Air and Climate Change Research
EPA Traceability Protocol for Assay and Certification of Gaseous Calibration Standards
EPA's air monitoring regulations require the use of Protocol Gases to set air pollution monitors. This protocol helps to ensure that air pollution measurements are accurate and can be trusted. It provides specialty gas producers with a recipe to make calibration gases. In past years, EPA findings showed that commercial calibration gases were too inaccurate and too unstable to use. The protocol was developed jointly by EPA, National Institute of Standards and Technology (NIST), the auto industry, and specialty gas producers. The procedure balances the government's need for accuracy with the producers' need for flexibility, low cost, and minimum external oversight. EPA verifies the quality of these gases by conducting blind tests of samples purchased from the producers' routine production.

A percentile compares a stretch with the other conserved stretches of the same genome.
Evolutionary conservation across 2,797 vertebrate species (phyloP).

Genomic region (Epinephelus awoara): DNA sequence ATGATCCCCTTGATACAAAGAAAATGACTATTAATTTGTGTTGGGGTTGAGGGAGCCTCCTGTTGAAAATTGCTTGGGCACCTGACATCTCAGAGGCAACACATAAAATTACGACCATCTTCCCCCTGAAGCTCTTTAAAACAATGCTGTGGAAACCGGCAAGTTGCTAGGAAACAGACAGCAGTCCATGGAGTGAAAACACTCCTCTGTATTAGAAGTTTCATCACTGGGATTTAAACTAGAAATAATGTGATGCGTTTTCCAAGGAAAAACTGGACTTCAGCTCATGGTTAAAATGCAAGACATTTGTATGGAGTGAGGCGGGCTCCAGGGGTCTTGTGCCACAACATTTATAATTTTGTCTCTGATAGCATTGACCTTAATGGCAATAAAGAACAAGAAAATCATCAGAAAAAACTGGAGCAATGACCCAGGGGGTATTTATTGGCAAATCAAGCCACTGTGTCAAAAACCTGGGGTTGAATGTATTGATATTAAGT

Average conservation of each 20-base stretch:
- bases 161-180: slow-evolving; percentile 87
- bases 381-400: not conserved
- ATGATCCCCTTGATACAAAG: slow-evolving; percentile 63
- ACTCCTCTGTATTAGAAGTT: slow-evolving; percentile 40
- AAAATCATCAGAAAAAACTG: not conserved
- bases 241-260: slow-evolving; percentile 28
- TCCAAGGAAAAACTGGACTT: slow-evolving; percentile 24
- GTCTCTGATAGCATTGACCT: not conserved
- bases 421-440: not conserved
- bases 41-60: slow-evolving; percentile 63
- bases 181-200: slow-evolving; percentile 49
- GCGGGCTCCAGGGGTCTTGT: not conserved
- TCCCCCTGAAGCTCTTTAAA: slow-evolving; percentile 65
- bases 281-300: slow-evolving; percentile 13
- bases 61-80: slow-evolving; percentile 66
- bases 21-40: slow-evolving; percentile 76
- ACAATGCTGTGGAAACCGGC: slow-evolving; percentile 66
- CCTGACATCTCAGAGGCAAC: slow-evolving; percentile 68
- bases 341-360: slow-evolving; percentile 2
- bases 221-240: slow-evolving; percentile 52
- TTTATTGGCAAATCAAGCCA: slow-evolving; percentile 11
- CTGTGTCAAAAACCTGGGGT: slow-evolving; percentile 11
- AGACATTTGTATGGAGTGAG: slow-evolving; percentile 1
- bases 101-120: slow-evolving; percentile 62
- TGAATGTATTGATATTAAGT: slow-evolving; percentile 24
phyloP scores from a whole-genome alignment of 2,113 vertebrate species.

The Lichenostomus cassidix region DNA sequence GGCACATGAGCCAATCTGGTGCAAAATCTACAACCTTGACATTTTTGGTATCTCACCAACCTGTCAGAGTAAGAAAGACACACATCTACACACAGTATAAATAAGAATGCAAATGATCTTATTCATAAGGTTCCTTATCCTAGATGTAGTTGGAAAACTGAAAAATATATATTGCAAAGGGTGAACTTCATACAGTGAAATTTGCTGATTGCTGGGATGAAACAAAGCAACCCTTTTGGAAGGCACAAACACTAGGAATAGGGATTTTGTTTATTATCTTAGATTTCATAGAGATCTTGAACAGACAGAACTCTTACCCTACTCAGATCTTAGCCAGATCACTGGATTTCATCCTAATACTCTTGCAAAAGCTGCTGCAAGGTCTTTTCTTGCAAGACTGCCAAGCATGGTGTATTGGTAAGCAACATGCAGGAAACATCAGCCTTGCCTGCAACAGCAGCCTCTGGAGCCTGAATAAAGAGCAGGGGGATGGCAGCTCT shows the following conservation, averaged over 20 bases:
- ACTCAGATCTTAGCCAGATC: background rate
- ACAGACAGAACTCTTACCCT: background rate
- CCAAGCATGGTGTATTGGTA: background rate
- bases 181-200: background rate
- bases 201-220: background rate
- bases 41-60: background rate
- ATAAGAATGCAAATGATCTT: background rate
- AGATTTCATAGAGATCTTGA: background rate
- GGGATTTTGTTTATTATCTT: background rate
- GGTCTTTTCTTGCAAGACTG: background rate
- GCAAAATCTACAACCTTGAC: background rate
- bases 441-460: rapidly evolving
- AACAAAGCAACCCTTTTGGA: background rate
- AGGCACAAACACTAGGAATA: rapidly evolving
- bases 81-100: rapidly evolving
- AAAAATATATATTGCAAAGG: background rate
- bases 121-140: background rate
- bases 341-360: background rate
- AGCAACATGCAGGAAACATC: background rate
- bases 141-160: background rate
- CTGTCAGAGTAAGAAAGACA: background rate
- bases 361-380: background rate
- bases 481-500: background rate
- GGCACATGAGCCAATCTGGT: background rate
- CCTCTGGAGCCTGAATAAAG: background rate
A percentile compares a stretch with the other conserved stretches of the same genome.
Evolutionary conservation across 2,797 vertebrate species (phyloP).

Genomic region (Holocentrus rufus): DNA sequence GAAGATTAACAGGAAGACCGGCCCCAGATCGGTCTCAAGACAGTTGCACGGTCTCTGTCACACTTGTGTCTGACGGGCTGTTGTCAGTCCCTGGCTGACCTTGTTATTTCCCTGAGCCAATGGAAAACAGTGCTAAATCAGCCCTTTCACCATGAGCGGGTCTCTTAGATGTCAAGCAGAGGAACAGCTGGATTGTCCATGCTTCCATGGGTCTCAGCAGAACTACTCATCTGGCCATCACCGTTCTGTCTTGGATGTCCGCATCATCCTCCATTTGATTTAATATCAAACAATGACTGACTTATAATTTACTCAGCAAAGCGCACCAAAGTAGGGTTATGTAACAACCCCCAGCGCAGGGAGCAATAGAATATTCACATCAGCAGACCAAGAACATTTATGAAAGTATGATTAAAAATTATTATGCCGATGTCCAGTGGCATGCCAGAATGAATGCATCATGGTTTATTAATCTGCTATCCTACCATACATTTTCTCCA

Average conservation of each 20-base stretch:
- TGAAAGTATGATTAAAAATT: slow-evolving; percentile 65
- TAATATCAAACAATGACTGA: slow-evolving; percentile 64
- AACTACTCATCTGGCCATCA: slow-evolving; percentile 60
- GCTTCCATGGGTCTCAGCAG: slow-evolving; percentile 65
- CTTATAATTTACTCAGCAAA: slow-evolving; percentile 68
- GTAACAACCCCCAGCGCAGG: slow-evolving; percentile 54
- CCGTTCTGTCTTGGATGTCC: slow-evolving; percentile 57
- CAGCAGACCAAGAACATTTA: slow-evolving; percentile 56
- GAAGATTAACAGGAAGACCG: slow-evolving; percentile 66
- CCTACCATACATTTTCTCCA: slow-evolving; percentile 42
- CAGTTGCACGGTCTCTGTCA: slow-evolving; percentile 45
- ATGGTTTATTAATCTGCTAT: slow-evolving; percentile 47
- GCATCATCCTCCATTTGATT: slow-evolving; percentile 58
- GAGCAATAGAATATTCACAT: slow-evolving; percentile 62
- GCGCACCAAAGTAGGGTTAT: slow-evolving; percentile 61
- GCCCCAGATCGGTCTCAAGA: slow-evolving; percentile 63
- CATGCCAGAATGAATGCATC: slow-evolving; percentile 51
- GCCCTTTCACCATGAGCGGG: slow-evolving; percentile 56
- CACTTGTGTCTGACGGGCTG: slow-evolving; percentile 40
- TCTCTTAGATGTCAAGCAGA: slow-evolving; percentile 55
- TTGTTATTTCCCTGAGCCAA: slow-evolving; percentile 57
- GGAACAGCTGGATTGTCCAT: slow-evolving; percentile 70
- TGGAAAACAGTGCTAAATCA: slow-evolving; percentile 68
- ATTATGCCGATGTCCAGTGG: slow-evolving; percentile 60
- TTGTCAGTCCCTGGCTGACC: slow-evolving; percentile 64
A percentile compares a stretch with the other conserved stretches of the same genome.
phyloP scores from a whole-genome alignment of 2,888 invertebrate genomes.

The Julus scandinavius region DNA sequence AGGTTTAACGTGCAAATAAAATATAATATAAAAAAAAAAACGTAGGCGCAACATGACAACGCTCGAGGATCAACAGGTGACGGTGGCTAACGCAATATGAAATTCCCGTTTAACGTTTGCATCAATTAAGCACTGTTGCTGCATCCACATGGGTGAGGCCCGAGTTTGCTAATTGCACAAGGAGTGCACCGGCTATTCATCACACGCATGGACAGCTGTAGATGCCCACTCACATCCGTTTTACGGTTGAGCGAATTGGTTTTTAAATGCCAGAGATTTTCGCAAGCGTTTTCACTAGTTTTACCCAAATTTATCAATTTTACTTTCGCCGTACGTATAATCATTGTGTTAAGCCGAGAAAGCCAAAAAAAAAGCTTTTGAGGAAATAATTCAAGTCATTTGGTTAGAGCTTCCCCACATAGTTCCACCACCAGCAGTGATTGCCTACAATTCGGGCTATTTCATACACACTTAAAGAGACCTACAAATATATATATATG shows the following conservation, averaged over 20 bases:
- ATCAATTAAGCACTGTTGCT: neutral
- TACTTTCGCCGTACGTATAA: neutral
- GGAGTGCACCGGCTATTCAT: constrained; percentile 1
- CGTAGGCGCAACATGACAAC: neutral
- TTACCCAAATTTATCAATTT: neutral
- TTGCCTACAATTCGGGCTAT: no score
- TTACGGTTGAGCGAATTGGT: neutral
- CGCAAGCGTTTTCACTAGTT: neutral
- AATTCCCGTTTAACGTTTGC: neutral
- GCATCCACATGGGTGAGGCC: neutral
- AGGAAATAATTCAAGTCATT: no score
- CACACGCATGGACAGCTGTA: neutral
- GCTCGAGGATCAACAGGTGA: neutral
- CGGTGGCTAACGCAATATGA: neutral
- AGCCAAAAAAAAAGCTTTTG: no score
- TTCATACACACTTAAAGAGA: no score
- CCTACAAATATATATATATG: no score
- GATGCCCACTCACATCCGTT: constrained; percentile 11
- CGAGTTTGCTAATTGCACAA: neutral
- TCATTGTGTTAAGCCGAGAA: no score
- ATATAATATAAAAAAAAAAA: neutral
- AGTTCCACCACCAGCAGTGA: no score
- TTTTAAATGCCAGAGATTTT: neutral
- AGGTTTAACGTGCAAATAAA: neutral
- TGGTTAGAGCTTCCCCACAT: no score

Technical corrections are being made to the EPA Traceability Protocol. When completed, they will be posted on this page. In the interim, draft versions of the corrected content are available from the contact that is listed below.
- US EPA. (2012) EPA Traceability Protocol (PDF) (174 pp, 1.7 MB) Publication No. 600/R-23/531.
- Statistical spreadsheets (ZIP) (5 files, KB)
- Appendix A - Procedures G1 and G2
- Appendix B - Procedure P3
- Appendix C - Stability Determination
- Appendix E - Procedure G3
- Appendix F - Procedures D1
- Questions and Answers (PDF) (6 pp, 69 KB)
EPA Protocol Gases at a Glance
- Compressed gases used to calibrate air pollution monitors for consistent and reliable monitoring
- Certified concentrations are traceable to gaseous NIST reference standards
- Prepared, analyzed, and certified by specialty gas producers using EPA traceability protocol
- EPA Acid Rain Regulations require +/- 2% accuracy
Protocol Gas Verification Programs
Robert S. Wright